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Newest twist.... DC-DC PSU decided to take extended lunch.

Thread starter #1
Figured I would just start a different thread for this issue but is part of the Yaskawa VFD I am working on in my other thread. The VFD had been powering up normally without issue aside from the microcontroller output issue. Well, went to do some more circuit testing and the small PSU that runs the main PC board decided to take a break. Need a little help figuring this one out.

So... I have provided pics of the DC-DC PSU. this PSU receives 'unregulated' DC power from another board in which only a full bridge rectifier and capacitor reside. Why they did not just put this all in one PSU is beyond me! So the voltage going to the DC-DC board is 1.414* mains voltage or about 296VDC, but I measured right at 1VAC on those leads going to the supply. Is that acceptable ripple? I did not expect to see that much but its just a rectifier and cap feeding it.

If that is not the issue, I am a little lost because I expected to find a bad capacitor and so far all my ESR testing is showing things good right not.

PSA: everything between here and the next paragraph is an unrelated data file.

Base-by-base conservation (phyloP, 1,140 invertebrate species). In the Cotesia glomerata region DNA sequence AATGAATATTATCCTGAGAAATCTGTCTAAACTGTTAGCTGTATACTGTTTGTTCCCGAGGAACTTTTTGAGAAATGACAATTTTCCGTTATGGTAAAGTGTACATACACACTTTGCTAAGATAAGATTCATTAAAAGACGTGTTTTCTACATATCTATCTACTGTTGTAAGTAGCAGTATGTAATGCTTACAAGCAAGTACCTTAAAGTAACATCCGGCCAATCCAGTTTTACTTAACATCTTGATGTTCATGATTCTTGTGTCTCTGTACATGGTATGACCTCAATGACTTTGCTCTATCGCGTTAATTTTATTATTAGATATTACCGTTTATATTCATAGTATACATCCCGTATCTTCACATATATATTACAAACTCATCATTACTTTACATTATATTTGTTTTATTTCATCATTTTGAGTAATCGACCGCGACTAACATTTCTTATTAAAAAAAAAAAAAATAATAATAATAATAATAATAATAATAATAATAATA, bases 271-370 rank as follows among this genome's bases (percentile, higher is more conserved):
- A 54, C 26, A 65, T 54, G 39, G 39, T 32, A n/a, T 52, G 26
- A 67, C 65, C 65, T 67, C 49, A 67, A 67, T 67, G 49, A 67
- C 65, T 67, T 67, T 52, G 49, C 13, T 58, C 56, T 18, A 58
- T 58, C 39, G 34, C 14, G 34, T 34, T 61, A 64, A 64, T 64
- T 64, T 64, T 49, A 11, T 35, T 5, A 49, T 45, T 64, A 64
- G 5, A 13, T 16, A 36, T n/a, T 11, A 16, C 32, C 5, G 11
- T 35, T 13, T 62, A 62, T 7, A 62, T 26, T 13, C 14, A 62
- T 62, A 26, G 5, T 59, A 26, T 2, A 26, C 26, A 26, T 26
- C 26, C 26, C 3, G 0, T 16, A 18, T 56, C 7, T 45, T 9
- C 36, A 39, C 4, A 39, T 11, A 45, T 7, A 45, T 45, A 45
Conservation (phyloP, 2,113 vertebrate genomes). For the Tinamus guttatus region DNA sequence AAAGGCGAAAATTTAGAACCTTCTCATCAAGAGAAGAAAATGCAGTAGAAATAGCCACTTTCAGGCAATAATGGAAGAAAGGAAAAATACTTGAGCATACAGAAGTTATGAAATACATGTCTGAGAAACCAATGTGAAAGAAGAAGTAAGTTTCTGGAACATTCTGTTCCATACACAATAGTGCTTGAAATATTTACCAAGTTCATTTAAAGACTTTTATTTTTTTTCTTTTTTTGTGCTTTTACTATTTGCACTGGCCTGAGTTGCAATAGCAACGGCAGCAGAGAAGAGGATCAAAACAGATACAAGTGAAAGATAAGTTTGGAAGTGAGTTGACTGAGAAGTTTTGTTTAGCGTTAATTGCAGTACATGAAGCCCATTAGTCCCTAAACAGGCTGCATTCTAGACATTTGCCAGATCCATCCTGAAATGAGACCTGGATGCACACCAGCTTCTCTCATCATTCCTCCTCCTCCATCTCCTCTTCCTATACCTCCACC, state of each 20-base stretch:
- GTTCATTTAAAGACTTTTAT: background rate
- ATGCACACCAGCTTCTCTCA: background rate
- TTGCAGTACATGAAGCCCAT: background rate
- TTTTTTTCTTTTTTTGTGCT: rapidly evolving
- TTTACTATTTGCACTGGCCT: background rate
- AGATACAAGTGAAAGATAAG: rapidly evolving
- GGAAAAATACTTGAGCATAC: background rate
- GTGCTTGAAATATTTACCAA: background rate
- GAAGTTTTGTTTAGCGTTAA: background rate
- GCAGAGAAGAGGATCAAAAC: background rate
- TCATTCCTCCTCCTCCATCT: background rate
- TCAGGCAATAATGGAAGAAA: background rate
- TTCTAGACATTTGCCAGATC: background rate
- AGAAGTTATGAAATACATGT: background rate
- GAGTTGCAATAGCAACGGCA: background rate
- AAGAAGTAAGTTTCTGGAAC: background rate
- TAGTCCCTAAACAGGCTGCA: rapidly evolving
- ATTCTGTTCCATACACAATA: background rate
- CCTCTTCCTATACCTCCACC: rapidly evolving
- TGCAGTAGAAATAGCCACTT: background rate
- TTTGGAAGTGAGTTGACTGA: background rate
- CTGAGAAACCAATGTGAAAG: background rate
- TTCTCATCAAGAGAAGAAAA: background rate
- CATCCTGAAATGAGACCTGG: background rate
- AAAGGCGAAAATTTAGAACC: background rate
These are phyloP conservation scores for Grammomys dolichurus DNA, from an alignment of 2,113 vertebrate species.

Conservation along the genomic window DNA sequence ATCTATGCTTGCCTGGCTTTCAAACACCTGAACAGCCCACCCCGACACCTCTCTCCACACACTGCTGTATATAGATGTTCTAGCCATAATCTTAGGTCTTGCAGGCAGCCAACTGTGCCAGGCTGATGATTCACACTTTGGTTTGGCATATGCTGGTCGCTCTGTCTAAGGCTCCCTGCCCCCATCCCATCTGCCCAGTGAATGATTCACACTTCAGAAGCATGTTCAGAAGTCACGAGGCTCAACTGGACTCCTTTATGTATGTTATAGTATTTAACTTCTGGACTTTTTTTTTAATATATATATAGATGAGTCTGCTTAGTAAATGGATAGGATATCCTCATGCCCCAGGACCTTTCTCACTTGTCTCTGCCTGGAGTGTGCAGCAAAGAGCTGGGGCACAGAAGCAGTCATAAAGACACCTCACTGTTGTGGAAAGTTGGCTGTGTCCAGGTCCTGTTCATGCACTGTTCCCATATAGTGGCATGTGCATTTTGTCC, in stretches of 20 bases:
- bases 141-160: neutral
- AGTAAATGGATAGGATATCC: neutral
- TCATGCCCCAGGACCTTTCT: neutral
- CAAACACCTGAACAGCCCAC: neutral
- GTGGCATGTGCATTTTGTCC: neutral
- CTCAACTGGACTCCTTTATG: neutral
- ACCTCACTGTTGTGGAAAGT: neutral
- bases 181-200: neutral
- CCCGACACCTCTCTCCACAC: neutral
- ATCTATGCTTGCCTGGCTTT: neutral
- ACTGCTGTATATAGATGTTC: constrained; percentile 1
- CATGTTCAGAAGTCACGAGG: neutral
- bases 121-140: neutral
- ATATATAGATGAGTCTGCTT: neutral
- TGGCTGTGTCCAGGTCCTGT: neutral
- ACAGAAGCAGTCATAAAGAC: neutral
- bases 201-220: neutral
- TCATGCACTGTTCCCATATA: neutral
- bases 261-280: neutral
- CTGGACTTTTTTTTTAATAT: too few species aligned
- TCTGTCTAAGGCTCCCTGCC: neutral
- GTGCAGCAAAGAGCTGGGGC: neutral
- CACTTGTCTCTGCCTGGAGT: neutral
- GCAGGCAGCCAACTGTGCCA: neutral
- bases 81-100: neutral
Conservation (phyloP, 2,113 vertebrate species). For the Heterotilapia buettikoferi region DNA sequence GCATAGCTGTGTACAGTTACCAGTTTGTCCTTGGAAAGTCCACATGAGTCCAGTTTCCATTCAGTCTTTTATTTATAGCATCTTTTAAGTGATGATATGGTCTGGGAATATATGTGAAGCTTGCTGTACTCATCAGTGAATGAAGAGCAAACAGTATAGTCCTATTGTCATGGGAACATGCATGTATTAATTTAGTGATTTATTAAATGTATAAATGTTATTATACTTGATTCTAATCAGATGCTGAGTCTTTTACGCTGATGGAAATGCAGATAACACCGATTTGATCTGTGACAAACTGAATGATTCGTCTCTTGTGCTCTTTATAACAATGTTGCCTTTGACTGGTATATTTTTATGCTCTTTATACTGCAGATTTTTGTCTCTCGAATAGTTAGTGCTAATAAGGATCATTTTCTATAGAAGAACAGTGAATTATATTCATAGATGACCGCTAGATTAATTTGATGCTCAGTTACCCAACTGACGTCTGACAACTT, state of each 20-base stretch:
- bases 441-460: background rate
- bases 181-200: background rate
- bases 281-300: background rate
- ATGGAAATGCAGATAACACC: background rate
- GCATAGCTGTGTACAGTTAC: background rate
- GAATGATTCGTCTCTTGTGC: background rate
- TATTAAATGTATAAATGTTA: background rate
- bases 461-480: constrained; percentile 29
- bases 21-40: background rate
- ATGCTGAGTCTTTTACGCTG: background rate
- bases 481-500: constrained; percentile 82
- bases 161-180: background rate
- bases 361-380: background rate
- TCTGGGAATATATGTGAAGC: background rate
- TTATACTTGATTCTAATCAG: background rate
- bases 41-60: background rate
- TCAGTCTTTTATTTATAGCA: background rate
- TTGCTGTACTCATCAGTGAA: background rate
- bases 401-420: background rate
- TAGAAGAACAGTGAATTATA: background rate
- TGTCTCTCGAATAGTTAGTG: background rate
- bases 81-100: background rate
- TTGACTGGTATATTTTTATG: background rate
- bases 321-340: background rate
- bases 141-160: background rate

So... Since I JUST tested that DC-DC board only 30min earlier, I know for a fact it was providing clean power. Voltages were reasonable and ripple was around 1mV. After it failed, I tested the rail for voltages and all were absent. I unplugged all load from the PSU and voltages came back a bit but still not right and reading low. Its like the PSU is straining over itself. I have seen it with bad caps in a SMPS but I cannot spot the issue here.

The big component on the sink by itself is a mosfet. I believe it is controlled by that daughter board as the switcher to bring the voltage down. I pulled the big cap hoping for an easy fix but it tests ok for now. I use ESR and a capacitance tester. I should probably up my game because I know some tests just don't show a bad cap. These caps are running north of 300V.